1. Being Baptist is much broader than being Southern BaptistThese ideas were addressed both formally and informally during the meetings. Obviously, this list is neither exhaustive nor detailed, but it does capture some of the major concerns that were expressed during the conference. As, I have previously stated, I was very encouraged by the conversation that took place during that meeting.
2. Being Baptist is secondary to being Christian
3. Being Baptist means taking church life seriously--inlcuding discipline and a regenerate membership
4. Being Baptist means respecting the autonomy of the local church
5. Being Baptist means not neglecting the interdependence of local churches
6. Being Baptist means holding the authority of God's Word above tradition, even recent tradition
7. Being Baptist means being confessional
8. Being Baptist means being unafraid to challenge or be challenged from the Word of God
9. Being Baptist means being willing graciously to disagree without dismissing fellow Baptists who stand within our confessional boundaries.
10. Being Baptist means being willing to learn more and apply more of the Word of God
However, I am not so naive as to think that all of those wonderful ideas will be courageously championed or warmly welcomed by many Southern Baptist leaders and churches in the near future. Anyone who did harbor such idealistic hopes should have been sufficiently disabused of their fantasies by the recent report coming out of the Executive Board's meeting earlier this week. In many ways, the Southern Baptist Convention reminds me of a ship at sea without a rudder. While we are headed we know not where some are fighting for control of the bridge while many who are on board are wondering whether or not to abandon ship.
If the concerns that were sounded at the Identity Conference can be taken up and sounded throughout the SBC then we will, I believe, have an opportunity to rediscover our rudder and thus our heading as we move further into the 21st century. But, it will not happen without a severed cost and significant change. Let me elaborate my meaning by focusing only on one key issue that was repeatedly raised at the conference--regenerate church membership.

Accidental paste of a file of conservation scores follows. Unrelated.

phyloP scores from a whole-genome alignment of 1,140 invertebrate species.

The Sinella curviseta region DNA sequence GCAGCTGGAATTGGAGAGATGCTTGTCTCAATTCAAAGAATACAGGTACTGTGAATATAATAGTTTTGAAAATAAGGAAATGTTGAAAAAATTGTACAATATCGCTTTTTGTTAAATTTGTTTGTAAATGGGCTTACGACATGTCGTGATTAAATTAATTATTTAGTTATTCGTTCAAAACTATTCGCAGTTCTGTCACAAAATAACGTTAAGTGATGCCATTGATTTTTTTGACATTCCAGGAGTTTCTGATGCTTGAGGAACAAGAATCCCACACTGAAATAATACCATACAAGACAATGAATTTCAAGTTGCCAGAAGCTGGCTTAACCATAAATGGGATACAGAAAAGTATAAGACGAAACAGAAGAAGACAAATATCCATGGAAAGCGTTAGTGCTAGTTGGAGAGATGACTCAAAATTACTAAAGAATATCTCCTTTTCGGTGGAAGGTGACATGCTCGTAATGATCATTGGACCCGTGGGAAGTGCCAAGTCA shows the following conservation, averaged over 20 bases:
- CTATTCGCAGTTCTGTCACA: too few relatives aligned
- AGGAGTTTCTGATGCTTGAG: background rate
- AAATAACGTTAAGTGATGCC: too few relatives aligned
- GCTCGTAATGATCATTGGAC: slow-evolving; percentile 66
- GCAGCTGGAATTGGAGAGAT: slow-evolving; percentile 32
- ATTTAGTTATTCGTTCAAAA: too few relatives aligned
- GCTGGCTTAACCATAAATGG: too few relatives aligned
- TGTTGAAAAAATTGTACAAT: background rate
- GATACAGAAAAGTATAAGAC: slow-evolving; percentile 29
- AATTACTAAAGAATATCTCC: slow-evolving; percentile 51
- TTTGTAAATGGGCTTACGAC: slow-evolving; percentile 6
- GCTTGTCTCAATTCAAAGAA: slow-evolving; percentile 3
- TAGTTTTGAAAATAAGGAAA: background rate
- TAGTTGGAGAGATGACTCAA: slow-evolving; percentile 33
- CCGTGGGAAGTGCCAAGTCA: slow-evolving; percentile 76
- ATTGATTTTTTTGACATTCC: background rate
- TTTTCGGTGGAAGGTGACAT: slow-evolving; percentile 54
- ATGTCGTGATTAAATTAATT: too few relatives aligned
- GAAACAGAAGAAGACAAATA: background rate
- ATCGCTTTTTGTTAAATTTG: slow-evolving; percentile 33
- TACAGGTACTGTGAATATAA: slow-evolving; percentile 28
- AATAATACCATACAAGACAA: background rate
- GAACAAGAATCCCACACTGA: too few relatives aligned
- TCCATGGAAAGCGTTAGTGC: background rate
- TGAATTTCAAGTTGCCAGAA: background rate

If what those who addressed this issue at Union University last week are correct--and I believe that they are--then the overwhelming majority of our churches are in deep distress spiritually and the source and nature of that distress have nothing to do with being "plateaued" or "declining" in growth or in the numbers of people being baptized (or not being baptized). Rather, if--as Thom Rainer indicated--less than 7 million of our more than 16 million Southern Baptist church members attend even one stated church meeting a week, then the unmistakable conclusion is that something is terribly wrong in our churches. Whatever kind of evangelism we have been practicing is failing miserably in producing disciples, regardless of how many water dunkings it may be producing. Loving church discipline is obviously not being practiced. Where these two realities prevail, Christ is being dishonored by the very people who bear His Name. That, more than budgets, programs or promotions needs to become the priority of our denominational leaders, pastors and churches.